Loss is an inescapable reality of life, and individuals need to develop a capacity to grieve in order to mature and live life to the full. Yet most western movie audiences live in cultures that do not value this necessary process and filmgoers finding themselves deeply moved by a particular film are often left wondering why. In Cinema as Therapy, John Izod and Joanna Dovalis set out to fill a gap in work on the conjunction of grief, therapy and cinema.
Looking at films including Million Dollar Baby, The Son’s Room, Birth and The Tree of Life, Cinema as Therapy offers an understanding of how deeply emotional life can be stirred at the movies. Izod and Dovalis note that cinema is a medium which engages people in a virtual dialogue with their own and their culture’s unconscious, more deeply than is commonly thought. By analysing the meaning of each film and the root cause of the particular losses featured, the authors demonstrate how our experiences in the movie theatre create an opportunity to prepare psychologically for the inevitable losses we must all eventually face. In recognising that the movie theatre shares symbolic features with both the church and the therapy room, the reader sees how it becomes a sacred space where people can encounter the archetypal and ease personal suffering through laughter or tears, without inhibition or fear, to reach a deeper understanding of themselves.
Cinema as Therapy will be essential reading for therapists, students and academics working in film studies and looking to engage with psychological studies in depth as well as filmgoers who want to explore their relationship with the screen. The book includes a glossary of Jungian and Freudian terms which enhances the clarity of the text and the understanding of the reader.
'This book could make a very fitting contribution to the self-awareness components of psychotherapy and counselling programmes, as well as modules on grief and loss, affect and imagery' – Colin Feltham, Emeritus Professor of Critical Counselling Studies, Sheffield Hallam University, in Therapy Today
‘In this remarkable and luminous book, Izod and Dovalis reveal something never previously so urgently expressed about cinema and psyche; that the study of one needs the study of the other, if the modern soul is not to suffer serious neglect. Cinema as Therapy: grief and transformational film traces in works as diverse as Million Dollar Baby, Krzysztof Kieslowski’s Trois Couleurs trilogy and Tree of Life, patterns that invoke deep psychic structures to confront the paralysing human condition of grief, loss and death. The result is a book that shows film as a necessary processing of trauma into transformation; film leads us to the sacred and to becoming whole.’ - Susan Rowland PhD, Pacifica Graduate Institute, USA.
‘Izod and Dovalis sensitively detail the capacity of film to reveal the displacement and repression of grief, the isolation of loss, and the various stages of surrendering the loved object. In Cinema as Therapy we engage with those who inhabit the liminal spaces of grieving and memory – we follow their submission and emergence. This is a book for those who appreciate how screen stories can tap into both our deepest uncertainties and the resilience that protectively shadows us.' - Terrie Waddell, La Trobe University, Australia.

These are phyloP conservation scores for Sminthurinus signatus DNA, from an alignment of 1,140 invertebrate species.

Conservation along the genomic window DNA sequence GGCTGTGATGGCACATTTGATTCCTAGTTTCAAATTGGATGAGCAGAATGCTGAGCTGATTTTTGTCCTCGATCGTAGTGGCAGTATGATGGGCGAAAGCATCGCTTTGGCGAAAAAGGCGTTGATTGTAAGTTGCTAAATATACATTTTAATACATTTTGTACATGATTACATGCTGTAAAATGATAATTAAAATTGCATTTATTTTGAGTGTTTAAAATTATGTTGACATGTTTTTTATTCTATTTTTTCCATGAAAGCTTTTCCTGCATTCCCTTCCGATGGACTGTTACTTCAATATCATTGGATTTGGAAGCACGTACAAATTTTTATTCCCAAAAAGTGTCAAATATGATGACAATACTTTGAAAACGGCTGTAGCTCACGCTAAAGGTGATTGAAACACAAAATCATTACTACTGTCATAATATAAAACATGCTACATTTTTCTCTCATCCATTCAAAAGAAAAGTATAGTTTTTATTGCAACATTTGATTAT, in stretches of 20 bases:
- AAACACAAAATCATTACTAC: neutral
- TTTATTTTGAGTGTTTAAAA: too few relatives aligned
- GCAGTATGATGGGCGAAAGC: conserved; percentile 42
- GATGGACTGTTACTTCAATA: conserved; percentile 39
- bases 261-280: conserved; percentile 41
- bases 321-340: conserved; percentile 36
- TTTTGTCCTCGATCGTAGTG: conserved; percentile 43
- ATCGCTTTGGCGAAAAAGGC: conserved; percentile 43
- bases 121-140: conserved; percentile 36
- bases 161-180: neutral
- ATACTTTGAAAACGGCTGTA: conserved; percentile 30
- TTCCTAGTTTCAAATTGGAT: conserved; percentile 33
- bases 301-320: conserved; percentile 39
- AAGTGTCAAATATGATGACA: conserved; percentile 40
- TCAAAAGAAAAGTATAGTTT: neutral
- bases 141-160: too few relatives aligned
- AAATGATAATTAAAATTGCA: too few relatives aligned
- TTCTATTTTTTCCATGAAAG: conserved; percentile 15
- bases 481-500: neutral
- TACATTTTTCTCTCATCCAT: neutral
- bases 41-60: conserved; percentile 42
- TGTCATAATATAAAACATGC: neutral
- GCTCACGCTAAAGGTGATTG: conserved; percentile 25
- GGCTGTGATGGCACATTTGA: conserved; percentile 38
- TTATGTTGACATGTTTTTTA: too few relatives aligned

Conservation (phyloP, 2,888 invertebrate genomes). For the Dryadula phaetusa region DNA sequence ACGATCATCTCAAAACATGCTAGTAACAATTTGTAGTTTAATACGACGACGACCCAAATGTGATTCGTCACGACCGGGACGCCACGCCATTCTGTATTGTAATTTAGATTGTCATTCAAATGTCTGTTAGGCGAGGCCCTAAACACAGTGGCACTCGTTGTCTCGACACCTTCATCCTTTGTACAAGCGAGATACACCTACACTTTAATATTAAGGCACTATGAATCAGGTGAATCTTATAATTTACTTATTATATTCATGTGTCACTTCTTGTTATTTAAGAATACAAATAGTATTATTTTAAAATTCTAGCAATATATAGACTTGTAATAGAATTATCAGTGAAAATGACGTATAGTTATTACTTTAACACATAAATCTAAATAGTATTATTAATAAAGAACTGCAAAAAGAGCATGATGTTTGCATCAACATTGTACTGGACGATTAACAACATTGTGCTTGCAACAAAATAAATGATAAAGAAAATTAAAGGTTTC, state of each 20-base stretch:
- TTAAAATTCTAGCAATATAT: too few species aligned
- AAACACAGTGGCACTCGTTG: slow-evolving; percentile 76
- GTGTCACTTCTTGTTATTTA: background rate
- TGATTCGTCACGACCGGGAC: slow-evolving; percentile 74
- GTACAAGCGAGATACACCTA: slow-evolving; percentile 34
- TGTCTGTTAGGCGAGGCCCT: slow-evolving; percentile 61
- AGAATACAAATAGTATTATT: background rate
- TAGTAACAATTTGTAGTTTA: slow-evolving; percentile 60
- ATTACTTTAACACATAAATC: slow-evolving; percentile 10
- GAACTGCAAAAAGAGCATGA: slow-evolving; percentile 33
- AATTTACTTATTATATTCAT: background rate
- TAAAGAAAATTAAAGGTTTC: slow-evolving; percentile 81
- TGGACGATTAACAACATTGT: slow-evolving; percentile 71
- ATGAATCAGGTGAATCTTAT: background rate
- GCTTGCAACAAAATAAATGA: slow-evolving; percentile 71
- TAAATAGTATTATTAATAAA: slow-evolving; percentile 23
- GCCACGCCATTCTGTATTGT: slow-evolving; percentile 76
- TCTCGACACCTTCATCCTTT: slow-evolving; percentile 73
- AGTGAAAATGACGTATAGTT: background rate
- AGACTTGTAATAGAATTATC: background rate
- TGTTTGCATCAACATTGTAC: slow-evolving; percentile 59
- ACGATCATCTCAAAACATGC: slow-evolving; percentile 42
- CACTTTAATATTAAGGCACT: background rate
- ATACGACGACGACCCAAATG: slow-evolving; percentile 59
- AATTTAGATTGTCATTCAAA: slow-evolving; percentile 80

'This book is a vital step forward for the movement of arts therapy in the dealing of trauma and grief. [It] succeeds in its intention to encourage people to explore psychological depth in film. […] Fundamentally, the authors of Cinema as Therapy reinforce and empower the intrinsic belief which we sometimes still find difficult to realise, that truly, we all have the power in us to change our own lives.' - Dr Eunan McCreesh, UK.
'Izod and Dovalis aim to occupy the gap in spcyhological perspectives on grief, therapy and cinema. In their poignant analyses of 10 films, beginning with Birth and culminating with The Tree of Life, the artfully examine the psychological journeys that unfold in the wake of overwhelming loss. In this eloquent and moving book, the authors achieve their aim and much more. Grief, therapeutic action, and film are brought into dynamic interplay by calling upon Winnicott's concept of transitional space and Stein's ideas about "Liminality". Izod and Dovalis maintain that it is precisely in the gap, the space containing absence, that a threshold forms where something new can emerge. What's more, the book generates a potential space between the reader and the topic of death […] [This] book advances a dynamic interchange between the fields of film theory and depth psychology. […] [This] profound volume [is] at the interstice of modern and postmodern discourse between fields of psychology, the arts, and human experience as a whole." -Kathy Trost, PhD, USA, PsycCRITIQUES 2015
Introduction. Part One. Birth. Tsotsi. Million Dollar Baby. Part 2. Trois Couleurs: Bleu. Trois Couleurs: Blanc. Trois Couleurs: Rouge. Part 3. The Son’s Room. Spring, Summer, Autumn, Winter…and Spring. Morvern Callar. Approaching the Tree of Life. The Tree of Life. Envoi. Glossary. References. Index.